Soil gas flux measurement theory

Soil gases are produced by a variety of biological processes, including root respiration, organic matter decay, and microbial activity. Rainwater interacting with calcareous soils can also create soil gases.

Soil gases primarily diffuse into the atmosphere via air-filled pores and cracks in the soil, but they can also be displaced by rain and are very sensitive to changes in pressure. Pressure gradient changes can be driven by wind, or by mechanical influences, such as chamber placement. The air-filled porosity of the soil varies with soil type and moisture content, so these characteristics can have a significant effect on the movement of gas through soils.

Because soil gas fluxes are dependent on soil temperature, organic content, moisture content, pressure, and precipitation, they exhibit a great deal of temporal and spatial variability.

For soil gas flux measurements to be most accurate, conditions within the chamber must be similar to conditions outside the chamber. These conditions include the concentration gradient driving diffusion, barometric pressure, temperature, and moisture of the soil.

LI-COR long-term chambers are designed to minimize the effect the chamber has on the flux of soil gases and to maintain ambient conditions before, after, and during a measurement. Some of these design considerations include:

  • A patented chamber vent that maintains ambient pressure inside the chamber—even in windy conditions.
  • A uniform chamber shape and air inlet and outlet positioning within the chamber to mix of chamber air without fans.
  • A perforated base to allow the natural exchange of gas, sunlight, and precipitation between the atmosphere and soil.

Soil gas flux varies substantially in both space and time. A long-term soil gas flux system with the LI-8250 Multiplexer allows you to observe both spatial and temporal variability. Up to 36 chambers may be connected at once and configured to take automated measurements at defined intervals year-round. This allows you to examine how periodic events, such as rainfall, influence soil gas flux, and to characterize diurnal, seasonal, and annual flux patterns.

Accounting for an altered diffusion gradient

While the above design considerations can minimize artificial effects, they cannot eliminate them. Upon chamber closing, there is an increase in the mole fraction of the gas being measured inside the chamber—suppressing the efflux. Because of this, the gradient of gas diffusion between the soil surface layer and the air is not the same inside and outside the chamber.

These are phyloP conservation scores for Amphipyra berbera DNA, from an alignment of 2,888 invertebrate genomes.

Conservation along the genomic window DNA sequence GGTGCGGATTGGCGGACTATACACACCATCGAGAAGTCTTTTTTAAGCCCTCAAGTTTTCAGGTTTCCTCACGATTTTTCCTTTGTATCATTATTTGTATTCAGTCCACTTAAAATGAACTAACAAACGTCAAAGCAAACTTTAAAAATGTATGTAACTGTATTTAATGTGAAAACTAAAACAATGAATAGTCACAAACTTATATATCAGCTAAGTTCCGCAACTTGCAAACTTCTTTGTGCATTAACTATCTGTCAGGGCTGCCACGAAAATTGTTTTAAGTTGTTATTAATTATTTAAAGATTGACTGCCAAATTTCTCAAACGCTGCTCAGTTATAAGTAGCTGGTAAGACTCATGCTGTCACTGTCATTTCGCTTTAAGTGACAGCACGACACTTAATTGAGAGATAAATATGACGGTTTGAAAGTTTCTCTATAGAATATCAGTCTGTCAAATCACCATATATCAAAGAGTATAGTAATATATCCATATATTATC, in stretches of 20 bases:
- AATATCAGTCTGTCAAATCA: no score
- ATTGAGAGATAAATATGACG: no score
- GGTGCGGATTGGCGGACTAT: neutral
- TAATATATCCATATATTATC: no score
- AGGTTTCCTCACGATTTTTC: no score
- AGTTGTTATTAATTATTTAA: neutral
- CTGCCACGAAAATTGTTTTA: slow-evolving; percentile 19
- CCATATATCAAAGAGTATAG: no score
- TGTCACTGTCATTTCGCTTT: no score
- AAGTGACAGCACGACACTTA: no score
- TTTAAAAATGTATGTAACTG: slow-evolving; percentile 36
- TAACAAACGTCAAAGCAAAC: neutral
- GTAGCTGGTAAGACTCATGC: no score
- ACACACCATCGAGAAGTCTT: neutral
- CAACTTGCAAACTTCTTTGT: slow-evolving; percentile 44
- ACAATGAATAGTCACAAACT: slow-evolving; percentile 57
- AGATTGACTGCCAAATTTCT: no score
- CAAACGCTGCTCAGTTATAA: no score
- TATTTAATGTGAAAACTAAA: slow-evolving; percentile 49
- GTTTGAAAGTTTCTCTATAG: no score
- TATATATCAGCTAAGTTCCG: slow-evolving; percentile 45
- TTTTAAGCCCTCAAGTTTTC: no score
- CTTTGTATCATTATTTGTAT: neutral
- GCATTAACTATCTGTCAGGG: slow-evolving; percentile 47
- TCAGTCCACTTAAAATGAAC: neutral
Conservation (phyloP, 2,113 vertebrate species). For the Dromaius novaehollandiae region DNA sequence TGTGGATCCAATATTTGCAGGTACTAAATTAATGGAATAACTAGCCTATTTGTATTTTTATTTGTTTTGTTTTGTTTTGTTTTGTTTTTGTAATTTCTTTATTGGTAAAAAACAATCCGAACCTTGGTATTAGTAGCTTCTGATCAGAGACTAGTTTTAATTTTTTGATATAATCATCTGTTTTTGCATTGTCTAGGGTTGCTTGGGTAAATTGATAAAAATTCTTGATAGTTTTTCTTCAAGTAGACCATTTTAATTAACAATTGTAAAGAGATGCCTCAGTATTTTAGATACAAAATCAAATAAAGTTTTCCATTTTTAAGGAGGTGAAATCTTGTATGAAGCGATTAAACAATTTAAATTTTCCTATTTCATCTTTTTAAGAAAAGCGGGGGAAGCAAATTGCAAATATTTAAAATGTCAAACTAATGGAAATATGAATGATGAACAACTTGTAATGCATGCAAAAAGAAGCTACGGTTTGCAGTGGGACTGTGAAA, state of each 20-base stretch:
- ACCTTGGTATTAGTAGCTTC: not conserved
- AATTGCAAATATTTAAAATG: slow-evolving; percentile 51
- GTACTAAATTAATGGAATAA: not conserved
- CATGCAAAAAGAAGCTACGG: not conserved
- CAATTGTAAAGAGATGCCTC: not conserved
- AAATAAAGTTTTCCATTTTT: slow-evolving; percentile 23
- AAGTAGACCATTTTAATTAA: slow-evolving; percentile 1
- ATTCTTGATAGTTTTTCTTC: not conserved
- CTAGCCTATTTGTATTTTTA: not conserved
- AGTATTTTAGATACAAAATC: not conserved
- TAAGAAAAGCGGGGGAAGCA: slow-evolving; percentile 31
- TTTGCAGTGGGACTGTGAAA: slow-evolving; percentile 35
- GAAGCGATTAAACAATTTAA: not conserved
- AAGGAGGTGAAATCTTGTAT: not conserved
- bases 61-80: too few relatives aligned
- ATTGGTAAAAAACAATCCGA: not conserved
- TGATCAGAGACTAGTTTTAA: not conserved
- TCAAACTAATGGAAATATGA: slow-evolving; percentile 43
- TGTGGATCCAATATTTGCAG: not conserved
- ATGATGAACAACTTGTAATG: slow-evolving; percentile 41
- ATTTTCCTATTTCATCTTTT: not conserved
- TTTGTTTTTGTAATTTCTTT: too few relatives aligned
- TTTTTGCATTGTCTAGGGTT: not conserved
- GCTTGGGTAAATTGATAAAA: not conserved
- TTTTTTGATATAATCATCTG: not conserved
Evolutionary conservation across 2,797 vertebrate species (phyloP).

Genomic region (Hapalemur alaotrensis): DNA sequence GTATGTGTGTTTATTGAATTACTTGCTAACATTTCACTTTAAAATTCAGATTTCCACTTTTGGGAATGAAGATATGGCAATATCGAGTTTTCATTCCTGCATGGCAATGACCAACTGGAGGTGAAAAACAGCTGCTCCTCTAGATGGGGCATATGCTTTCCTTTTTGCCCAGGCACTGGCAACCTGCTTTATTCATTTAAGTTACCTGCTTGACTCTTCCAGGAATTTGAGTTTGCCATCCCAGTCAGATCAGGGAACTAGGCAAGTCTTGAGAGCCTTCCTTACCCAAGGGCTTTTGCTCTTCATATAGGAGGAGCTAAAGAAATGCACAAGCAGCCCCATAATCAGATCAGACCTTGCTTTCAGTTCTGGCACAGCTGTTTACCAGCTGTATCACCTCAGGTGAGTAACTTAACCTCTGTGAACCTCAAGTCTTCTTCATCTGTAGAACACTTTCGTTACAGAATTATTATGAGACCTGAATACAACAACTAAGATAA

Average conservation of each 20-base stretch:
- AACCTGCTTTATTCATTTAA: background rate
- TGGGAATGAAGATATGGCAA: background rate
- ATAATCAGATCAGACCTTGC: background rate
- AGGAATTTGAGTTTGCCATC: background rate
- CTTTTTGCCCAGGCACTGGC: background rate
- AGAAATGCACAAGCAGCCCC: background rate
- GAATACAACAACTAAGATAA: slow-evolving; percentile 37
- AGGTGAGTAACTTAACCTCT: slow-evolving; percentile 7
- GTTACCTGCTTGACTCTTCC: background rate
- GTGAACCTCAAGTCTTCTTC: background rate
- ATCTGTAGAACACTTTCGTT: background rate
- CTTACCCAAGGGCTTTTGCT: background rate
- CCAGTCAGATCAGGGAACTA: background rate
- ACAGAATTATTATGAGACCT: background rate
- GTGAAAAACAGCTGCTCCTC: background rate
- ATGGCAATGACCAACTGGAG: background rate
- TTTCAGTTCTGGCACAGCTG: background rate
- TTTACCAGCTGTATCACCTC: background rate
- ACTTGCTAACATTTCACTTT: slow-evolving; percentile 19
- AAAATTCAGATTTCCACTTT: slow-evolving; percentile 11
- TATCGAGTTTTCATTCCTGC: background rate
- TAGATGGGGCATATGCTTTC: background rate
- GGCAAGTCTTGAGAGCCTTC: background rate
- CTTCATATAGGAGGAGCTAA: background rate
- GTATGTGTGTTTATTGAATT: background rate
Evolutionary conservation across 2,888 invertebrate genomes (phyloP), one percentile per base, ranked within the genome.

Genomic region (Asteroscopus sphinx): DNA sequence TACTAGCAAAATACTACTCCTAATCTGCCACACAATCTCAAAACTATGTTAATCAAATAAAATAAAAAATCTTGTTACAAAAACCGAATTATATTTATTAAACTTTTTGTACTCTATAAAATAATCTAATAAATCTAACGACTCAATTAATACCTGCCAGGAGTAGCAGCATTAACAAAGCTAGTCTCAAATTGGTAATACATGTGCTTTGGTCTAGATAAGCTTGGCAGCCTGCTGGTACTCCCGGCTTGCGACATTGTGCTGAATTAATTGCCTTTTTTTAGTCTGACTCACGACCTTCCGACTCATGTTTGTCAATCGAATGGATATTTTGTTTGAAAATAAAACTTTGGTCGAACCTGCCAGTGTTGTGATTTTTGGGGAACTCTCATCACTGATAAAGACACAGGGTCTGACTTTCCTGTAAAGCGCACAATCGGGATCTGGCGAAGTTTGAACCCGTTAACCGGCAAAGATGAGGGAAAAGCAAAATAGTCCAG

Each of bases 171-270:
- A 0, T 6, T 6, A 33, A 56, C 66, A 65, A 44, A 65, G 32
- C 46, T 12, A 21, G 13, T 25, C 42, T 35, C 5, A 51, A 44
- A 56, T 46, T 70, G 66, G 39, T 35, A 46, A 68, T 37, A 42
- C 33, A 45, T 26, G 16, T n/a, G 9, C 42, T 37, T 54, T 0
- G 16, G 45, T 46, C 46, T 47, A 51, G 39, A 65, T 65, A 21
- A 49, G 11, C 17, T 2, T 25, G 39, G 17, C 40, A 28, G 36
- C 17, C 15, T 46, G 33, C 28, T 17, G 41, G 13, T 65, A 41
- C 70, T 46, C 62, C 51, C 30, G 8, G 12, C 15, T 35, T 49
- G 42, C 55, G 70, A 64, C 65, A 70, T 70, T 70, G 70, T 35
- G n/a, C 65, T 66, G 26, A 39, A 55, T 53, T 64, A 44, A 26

To account for the altered diffusion gradient, the diffusion rate is estimated using an exponential function. This technique reduces errors in flux estimates by taking into account the effect of increasing chamber gas concentration on the diffusion gradient and allows for the estimation of flux at the time of chamber closing—when gas concentration is nearest to ambient levels.

Measurement length

For CO2, CH4, and N2O it is generally recommended to limit measurements to between 90 and 180 seconds. This is an important consideration to ensure that the moisture and temperature of the soil within the measurement collar are similar to the surrounding soil and to minimize the effect of altered diffusion.

For example, a 2-minute measurement made once every 30 minutes leaves the soil fully exposed to sun, wind, and precipitation more than 93% of the time. This keeps gas concentration changes due to the chamber to a minimum. However, some gases, such as H2O, may need measurements up to 15 minutes or longer to reliably calculate their flux.

The measurement cycle

The measurement cycle begins with an optional prepurge period with the chamber open, after which the chamber closes. Upon closing, the deadband starts. The LI-8250 Multiplexer begins logging data and continues to do so for the duration of the observation. When the observation is finished the postpurge begins. Then the cycle repeats as configured.